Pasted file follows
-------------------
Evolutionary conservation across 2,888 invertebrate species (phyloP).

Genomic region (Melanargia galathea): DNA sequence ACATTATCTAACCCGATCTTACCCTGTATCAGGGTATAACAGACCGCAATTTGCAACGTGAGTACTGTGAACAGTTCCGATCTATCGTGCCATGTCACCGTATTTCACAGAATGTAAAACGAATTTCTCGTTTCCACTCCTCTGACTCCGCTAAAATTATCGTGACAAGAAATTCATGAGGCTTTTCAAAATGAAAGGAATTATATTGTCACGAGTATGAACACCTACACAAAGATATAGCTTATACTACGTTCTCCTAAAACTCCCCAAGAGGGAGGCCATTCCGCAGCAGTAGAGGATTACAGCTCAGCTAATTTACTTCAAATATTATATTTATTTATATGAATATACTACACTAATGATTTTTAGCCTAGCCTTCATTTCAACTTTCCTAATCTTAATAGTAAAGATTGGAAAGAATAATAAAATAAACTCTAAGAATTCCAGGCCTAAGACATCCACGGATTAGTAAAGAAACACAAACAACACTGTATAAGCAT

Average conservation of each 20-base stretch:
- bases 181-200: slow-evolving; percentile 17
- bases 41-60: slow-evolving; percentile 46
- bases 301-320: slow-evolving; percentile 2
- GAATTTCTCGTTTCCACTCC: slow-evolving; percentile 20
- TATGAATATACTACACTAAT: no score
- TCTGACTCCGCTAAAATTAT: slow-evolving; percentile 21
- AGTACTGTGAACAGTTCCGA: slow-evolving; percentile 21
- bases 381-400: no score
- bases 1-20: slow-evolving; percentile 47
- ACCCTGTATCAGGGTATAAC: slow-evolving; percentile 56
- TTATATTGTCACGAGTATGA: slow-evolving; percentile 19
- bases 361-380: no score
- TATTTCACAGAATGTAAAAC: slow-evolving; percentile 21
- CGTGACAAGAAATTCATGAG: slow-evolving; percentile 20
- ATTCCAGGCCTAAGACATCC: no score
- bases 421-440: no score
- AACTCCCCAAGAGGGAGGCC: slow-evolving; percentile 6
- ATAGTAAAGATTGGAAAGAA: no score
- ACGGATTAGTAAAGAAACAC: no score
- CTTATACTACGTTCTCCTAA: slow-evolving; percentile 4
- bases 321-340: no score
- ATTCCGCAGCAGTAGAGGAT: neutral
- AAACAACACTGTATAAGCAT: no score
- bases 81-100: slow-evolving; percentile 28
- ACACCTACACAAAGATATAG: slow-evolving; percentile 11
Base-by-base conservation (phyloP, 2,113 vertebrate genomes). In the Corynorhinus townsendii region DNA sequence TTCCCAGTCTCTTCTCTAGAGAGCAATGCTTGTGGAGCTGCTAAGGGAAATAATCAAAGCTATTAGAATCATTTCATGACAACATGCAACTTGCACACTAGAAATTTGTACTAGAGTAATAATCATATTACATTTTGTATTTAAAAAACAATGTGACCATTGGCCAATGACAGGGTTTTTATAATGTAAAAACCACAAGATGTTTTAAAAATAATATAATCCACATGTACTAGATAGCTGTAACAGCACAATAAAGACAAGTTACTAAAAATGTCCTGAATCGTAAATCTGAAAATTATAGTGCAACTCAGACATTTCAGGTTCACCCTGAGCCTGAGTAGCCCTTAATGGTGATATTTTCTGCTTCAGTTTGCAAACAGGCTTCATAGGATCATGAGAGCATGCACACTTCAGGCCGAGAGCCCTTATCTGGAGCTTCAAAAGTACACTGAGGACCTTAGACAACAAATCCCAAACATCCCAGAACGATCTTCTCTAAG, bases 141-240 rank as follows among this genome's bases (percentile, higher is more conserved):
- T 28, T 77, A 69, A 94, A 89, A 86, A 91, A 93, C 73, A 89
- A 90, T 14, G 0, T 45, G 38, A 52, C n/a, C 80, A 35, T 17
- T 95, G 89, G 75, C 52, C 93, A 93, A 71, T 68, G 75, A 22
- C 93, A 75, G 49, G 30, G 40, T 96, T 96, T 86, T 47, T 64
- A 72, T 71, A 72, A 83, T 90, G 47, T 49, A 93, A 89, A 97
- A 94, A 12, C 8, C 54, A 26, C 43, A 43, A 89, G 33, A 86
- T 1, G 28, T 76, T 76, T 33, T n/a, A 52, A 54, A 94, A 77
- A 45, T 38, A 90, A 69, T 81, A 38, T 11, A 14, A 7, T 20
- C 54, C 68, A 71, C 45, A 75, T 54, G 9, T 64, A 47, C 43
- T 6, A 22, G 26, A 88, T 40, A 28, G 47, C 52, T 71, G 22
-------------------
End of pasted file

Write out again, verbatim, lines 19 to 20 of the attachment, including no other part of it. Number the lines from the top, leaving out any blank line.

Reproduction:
- bases 421-440: no score
- AACTCCCCAAGAGGGAGGCC: slow-evolving; percentile 6